Rural life, and agriculture is driven by changing seasons that dictate on-farm tasks and operations and busy times can mean pressure on owners or employees.
Stress-triggered depression has been a growing problem in rural New Zealand for 10-20 years. Department of Corrections research for the coroner’s court found that between 2008 and 2011 the number of rural suicides had tripled, averaging 25 a year – a rate 50% higher than the national average.
Manikam told a meeting of the Northland branch of the New Zealand Institute of Primary Industry Management in Whangarei on April 16 that things could get worse over the next year.
She says the growing pressure of dry summers, increasing environmental compliance requirements, employment and health and safety issues, and falling prices for New Zealand’s export products are making farming more and more stressful.
“When you’re carrying around so much stress all the time, something has to give.
Farming has changed in the last 50 years from a very physical enterprise into one where owners, managers, sharemilkers and contractors need to be on the ball about what is happening in their business to succeed, she says. “We are not designed to live with that level of stress. We’re like a balloon: you can’t keep blowing it up or it will pop.”
While farming has changed, the community and mindset around it is slow to catch up, says Manikam. People in the rural community are largely not fully aware of the physical and mental impacts of prolonged excessive stress. As a result, mental wellness is not rated as strongly as it should be.
That changed seven years ago, partly due to former All Black John Kirwan publicly saying he had struggled with depression, and partly due to the rural community losing 23-25 people to suicide a year for three years – many more than from quad and tractor crashes combined.
“Now it’s not so much ‘is there a problem?’ or ‘should we do something about it?’ It is more ‘how do we deal with it?’ “
Over 10 organisations have worked on the issue including Farmers Mutual Group, Rural Women, Federated Farmers and Worksafe. “The awareness is out there in the rural sector but it’s hard to know when [we will reach] a tipping point at which stress-related issues are normalised and everybody knows the symptoms and how to treat them without having any stigma attached.”
Work by a group of concerned Southland rural advocates (The Elephant In The Room – TATE) reasoned that one way to do that was by approaching farmers who had previously had depression, had successfully worked through it and were prepared to talk about their experiences publicly.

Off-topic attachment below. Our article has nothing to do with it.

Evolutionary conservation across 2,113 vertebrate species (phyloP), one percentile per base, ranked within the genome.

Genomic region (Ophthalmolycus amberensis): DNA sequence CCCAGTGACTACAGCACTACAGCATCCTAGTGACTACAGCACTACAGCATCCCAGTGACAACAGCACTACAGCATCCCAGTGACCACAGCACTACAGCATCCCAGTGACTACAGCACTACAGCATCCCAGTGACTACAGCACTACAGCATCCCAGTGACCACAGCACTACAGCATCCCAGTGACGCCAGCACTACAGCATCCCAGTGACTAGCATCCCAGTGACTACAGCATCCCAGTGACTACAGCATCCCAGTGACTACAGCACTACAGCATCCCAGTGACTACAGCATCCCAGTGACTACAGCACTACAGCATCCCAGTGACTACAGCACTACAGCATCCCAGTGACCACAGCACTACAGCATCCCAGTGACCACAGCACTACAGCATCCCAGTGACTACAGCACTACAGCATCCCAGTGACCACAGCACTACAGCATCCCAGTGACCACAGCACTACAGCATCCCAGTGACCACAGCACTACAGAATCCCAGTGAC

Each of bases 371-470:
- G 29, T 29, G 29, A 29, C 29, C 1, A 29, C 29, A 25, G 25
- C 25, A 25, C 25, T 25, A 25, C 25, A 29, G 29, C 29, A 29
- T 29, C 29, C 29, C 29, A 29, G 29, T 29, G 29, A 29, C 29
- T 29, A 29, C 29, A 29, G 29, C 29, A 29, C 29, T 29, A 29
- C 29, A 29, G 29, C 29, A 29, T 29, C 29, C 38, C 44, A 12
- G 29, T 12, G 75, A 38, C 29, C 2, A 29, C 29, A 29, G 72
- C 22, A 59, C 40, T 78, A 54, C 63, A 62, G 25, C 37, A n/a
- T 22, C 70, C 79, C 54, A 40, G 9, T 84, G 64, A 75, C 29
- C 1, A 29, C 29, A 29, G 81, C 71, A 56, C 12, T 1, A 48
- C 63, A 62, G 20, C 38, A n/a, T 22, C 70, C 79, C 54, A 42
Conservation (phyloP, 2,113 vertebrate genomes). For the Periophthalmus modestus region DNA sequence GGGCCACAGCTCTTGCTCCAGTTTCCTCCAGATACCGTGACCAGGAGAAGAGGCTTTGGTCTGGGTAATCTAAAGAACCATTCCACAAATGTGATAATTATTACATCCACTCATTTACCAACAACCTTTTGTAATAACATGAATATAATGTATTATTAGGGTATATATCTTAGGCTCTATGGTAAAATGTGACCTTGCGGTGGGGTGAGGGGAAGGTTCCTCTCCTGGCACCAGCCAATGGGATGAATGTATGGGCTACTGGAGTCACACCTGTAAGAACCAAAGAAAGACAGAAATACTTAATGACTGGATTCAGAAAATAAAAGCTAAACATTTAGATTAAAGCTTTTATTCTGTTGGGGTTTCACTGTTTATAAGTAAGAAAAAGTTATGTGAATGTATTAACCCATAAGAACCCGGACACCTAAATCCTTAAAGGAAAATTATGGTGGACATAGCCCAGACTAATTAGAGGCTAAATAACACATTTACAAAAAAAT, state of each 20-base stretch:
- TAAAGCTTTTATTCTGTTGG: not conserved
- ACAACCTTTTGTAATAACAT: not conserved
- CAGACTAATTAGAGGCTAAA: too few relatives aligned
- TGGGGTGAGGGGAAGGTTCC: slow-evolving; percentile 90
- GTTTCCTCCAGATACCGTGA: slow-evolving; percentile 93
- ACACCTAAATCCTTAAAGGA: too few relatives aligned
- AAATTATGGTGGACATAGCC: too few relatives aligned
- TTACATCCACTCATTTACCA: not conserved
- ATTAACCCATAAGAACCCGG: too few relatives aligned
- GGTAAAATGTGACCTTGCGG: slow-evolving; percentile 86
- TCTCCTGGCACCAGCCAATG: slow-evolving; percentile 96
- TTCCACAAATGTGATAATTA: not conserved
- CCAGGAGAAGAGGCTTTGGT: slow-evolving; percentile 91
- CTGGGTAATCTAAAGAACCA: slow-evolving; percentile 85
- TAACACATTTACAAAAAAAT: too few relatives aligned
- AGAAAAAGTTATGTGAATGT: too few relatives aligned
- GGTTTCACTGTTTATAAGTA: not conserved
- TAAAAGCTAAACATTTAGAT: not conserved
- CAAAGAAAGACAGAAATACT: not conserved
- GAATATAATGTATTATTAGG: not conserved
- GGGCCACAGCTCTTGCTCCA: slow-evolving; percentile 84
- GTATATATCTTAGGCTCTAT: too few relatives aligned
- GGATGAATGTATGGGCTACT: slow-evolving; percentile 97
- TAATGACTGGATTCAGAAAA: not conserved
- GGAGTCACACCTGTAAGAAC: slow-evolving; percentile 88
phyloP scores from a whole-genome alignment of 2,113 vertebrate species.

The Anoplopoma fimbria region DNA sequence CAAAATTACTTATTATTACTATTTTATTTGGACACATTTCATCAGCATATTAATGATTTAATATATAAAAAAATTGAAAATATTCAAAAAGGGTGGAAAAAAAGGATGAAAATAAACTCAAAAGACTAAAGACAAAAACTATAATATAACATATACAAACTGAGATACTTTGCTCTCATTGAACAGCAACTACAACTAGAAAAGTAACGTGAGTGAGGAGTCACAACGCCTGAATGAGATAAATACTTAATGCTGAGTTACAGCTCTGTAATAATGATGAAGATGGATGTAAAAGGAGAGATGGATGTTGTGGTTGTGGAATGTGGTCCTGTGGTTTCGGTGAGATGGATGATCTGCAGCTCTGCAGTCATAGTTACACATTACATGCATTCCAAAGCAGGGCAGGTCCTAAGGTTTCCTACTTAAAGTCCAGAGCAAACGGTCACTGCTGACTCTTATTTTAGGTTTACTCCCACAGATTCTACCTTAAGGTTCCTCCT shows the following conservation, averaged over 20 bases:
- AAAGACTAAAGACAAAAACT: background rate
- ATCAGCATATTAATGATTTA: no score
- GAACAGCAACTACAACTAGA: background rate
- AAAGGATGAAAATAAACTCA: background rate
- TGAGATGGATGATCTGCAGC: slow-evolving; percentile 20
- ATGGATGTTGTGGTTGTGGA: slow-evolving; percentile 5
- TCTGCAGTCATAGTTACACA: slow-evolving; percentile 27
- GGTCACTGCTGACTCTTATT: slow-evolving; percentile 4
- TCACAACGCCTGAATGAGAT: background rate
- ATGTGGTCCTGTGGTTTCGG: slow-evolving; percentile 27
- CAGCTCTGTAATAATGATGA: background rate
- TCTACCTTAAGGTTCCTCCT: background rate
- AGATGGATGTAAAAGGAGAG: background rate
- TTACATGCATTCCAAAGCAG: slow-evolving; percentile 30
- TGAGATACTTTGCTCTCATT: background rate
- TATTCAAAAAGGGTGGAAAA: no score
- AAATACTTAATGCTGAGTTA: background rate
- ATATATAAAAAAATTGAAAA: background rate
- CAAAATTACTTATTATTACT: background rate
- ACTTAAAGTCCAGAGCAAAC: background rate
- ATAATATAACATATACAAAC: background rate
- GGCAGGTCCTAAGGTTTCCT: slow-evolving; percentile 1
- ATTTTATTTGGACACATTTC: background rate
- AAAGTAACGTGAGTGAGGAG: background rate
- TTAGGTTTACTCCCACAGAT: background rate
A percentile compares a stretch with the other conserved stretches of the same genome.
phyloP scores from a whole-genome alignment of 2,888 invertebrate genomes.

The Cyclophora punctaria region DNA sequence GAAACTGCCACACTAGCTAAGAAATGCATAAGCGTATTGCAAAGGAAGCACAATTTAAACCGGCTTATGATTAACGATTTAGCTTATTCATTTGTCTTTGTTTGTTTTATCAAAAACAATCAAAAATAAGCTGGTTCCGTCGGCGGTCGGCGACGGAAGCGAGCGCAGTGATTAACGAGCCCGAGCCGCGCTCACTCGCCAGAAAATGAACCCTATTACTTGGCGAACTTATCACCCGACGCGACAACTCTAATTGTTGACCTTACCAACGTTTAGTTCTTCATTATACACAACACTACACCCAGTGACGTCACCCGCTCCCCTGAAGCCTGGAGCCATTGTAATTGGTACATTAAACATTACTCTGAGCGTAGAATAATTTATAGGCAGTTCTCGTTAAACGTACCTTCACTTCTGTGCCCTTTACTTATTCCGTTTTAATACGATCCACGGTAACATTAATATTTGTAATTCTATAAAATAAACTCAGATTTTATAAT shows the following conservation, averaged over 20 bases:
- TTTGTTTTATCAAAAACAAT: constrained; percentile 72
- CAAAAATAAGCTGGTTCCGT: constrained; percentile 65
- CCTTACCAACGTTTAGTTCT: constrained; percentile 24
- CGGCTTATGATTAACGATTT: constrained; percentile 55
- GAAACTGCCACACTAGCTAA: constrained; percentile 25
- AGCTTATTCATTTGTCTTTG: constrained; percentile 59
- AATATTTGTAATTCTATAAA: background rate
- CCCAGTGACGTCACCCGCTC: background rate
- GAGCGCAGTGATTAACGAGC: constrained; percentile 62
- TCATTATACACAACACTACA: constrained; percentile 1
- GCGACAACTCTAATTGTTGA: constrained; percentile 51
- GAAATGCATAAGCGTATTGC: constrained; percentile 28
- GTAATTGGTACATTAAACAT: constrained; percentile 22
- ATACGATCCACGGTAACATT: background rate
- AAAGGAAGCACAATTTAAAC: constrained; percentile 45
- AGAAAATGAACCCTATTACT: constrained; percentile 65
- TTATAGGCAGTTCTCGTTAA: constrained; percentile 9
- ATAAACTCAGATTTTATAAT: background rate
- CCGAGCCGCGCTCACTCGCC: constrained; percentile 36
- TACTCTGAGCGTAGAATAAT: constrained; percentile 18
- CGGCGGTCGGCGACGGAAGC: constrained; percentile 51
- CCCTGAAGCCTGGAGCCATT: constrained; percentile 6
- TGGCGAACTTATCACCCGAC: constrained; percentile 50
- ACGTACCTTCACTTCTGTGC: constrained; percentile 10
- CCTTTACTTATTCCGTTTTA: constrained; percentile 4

“All the research shows that the best way to reach farmers is through their peers. It would be great if farmers of every region who have had stress-related issues including depression could tell their story in local newspapers to help remove the stigma.”
Farmers have a culture of being self-reliant and that culture combined with the belief that they should grit their teeth and ‘get on with the farmwork’ even in the face of growing stress are among the biggest hurdles to combating depression in the rural sector, Manikam says.
Those suffering were likely to isolate themselves from friends and family, focusing more effort on their problems which are often difficult, if not impossible, to control. “Negative thoughts tend to feed on themselves.”
Sufferers were also likely to not want to do things they previously enjoyed, feel guilty for things they had no control over, forget things or have difficulty making decisions or constantly worry about little things.
Manikam says changes in sleep patterns, moodiness, headaches and exhaustion were also common.”
Family members and friends could be likely to spot a sufferer before that person comes forward and it is important that signs aren’t discounted if things go on too long.
“Most experts in the field agree that if anybody is having rapid mood swings or has been down for any period longer than two weeks then something should be done but every situation is different so it depends. You wouldn’t want to see someone unhappy or at risk so it makes sense to do something as soon as you can.”
Family members who have spotted anybody expressing thoughts of ending their life, giving away possessions or displaying feelings of hopelessness should look for help as soon as they possibly can she says. “Call the Suicide Crisis Helpline or the Rural Support Trust; they will be able to help you find a way to approach the problem or put you in contact with people who can help.”
Family members and friends need to be careful when approaching the topic: too blunt an approach can lead to a sufferer withdrawing further from others. “The last thing we want to do is to take another person out of their support network.”
Signs to look for
- Disinterest in hobbies and sports they normally enjoy
- Violent mood swings
- Apathy and or listlessness
- Issues with concentration and memory
- Risky/careless behaviour
- Alcohol/substance abuse.
- Changes in you sleeping patterns
- Changes in your eating habits
- Shortness of breath
- Loss of enjoyment in something you normally enjoy
- Constantly feeling anxious or stressed.
Lifeline 0800 543 345
Depression helpline 0800 111 757